"widow's cruse" though he brought that up in another context) gives us grounds for thinking Keynesian thoughts like fiscal policy and expected monetary policy affect real variables. A smidge of rigidty--not absolute, total flexibility--looks like a General case, not something cooked up to explain peculiar British conditions of the 1920s and 30s.

Charles: I tend to agree.

The price level path should be assigned
To a mark up cap and trade market
Designed by experts
and superImposed
on the oligop corporate sector

Neo galbraith

The central bank should regulate the
Sovereign paper market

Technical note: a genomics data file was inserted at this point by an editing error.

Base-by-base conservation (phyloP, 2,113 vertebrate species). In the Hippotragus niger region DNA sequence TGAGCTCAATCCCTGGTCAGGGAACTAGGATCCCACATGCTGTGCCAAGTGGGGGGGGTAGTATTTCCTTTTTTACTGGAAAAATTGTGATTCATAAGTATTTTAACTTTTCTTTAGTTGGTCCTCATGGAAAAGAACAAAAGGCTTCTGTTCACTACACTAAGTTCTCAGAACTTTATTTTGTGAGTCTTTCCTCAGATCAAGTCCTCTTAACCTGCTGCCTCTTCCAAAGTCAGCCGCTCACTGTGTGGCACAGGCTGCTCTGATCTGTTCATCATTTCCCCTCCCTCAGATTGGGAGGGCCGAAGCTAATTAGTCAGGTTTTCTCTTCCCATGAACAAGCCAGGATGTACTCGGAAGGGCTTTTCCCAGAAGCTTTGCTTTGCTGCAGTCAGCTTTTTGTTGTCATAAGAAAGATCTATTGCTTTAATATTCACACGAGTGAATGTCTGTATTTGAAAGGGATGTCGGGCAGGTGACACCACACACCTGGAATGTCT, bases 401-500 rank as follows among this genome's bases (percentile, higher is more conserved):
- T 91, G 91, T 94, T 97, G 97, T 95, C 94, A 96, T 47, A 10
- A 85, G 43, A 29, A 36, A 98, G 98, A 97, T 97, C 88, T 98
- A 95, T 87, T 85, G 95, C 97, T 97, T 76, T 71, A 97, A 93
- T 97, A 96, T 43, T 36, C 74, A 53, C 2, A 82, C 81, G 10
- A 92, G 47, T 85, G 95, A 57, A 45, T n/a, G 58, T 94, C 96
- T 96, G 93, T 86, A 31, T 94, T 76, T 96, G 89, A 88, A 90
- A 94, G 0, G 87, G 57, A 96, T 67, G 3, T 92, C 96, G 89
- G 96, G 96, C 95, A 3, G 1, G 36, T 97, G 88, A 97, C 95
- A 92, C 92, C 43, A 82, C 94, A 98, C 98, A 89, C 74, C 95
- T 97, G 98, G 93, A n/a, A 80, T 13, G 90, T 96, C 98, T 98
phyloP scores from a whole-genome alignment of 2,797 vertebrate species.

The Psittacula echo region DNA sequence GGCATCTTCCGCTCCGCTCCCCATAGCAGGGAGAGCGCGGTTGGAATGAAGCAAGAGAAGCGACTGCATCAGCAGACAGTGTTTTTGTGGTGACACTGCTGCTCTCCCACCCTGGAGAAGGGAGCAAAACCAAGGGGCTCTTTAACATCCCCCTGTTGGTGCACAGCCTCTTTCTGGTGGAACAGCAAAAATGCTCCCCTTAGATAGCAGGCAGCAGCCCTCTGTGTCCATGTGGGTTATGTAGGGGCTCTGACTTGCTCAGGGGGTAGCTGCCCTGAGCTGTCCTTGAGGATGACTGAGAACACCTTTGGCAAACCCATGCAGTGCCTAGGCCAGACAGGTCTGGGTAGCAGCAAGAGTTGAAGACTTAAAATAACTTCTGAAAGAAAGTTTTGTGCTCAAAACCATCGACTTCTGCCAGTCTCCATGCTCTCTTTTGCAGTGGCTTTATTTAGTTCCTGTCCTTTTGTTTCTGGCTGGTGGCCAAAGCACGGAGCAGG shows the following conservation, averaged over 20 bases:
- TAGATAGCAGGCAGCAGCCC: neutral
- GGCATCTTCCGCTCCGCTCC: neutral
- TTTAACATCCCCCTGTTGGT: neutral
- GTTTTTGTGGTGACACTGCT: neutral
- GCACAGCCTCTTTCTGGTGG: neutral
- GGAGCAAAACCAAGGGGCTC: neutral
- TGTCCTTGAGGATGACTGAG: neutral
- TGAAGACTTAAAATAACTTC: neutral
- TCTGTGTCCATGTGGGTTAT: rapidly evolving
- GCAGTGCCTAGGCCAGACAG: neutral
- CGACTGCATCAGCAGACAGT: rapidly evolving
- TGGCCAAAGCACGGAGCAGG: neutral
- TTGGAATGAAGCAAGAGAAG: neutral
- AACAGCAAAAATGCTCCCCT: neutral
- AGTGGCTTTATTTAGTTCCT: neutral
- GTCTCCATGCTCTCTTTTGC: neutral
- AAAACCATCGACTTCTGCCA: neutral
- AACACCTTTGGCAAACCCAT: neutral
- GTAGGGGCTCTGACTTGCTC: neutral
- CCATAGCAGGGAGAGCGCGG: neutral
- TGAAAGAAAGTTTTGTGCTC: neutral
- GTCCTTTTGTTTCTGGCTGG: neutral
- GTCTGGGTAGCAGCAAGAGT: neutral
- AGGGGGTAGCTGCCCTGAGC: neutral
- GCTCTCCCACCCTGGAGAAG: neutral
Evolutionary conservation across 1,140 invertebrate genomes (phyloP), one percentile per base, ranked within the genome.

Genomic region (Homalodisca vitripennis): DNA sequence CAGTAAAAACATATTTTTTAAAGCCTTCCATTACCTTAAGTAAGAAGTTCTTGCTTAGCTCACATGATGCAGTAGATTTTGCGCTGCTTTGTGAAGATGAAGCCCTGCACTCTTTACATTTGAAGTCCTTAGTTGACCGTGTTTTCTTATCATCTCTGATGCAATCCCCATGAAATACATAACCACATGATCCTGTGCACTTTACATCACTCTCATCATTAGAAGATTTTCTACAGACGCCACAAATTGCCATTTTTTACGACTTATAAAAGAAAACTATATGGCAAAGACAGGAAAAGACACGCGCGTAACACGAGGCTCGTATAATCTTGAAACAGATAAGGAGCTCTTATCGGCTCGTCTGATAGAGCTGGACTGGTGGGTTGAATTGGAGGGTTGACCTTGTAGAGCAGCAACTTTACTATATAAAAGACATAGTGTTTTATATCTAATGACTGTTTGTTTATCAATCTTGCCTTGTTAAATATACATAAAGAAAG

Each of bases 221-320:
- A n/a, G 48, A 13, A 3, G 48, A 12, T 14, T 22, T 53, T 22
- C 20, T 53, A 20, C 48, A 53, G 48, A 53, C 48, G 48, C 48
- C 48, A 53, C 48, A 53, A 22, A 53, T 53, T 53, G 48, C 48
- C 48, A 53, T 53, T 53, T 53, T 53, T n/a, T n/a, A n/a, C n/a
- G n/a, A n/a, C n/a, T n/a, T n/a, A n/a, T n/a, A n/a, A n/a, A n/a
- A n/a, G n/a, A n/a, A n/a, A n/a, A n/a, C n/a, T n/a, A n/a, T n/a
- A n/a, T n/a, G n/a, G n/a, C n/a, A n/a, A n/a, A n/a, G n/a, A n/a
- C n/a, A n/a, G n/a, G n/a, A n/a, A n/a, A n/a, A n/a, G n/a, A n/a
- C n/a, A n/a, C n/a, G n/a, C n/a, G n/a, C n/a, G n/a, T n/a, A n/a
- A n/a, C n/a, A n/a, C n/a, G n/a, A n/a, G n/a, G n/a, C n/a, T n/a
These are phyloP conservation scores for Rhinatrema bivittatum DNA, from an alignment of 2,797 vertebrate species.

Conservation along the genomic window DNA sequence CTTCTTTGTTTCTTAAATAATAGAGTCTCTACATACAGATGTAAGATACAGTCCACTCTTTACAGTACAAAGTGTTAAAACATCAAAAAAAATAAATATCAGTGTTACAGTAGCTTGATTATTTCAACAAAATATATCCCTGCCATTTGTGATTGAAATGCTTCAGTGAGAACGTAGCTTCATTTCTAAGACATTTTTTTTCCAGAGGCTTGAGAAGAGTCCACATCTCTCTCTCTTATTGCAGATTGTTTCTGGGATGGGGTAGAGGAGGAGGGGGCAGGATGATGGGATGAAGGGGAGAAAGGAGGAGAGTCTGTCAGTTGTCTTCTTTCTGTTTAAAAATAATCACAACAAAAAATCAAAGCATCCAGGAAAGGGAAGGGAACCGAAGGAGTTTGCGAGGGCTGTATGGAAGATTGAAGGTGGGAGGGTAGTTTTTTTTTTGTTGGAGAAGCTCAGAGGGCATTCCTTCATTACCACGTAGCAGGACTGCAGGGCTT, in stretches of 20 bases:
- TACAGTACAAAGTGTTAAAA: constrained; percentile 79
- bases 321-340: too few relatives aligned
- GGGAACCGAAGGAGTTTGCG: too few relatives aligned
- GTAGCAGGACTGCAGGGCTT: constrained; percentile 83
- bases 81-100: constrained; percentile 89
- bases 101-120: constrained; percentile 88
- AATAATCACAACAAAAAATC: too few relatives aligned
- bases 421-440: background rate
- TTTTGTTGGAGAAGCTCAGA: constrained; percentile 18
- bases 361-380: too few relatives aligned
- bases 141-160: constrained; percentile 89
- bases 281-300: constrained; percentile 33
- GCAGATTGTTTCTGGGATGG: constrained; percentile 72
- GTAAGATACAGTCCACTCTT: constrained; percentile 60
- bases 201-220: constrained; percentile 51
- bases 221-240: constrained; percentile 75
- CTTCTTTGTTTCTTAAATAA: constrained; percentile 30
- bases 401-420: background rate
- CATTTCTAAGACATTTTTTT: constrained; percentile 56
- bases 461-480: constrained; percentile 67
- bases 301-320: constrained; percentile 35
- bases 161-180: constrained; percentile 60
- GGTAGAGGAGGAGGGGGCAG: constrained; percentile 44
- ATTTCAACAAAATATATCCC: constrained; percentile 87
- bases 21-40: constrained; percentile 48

To maintain a zero real ceiling
On short notes and consoles alike a

Just a little futurism for fellow

What’s the trouble with some Canadian economists?
Comment on Nick Rowe on ‘Increased Price Flexibility is Destabilising in New Keynesian Models’

The general trouble with economists is that they are either stupid or corrupt or both. The major approaches — Walrasianism, Keynesianism, Marxianism, Austrianism, MMT — are mutually contradictory, axiomatically false, materially/formally inconsistent and all got the foundational economic concept profit wrong. Economics is a failed science from Adam Smith/Karl Marx onward to New Keynesianism, DSGE, and MMT but economists cling desperately to their provably false proto-scientific garbage.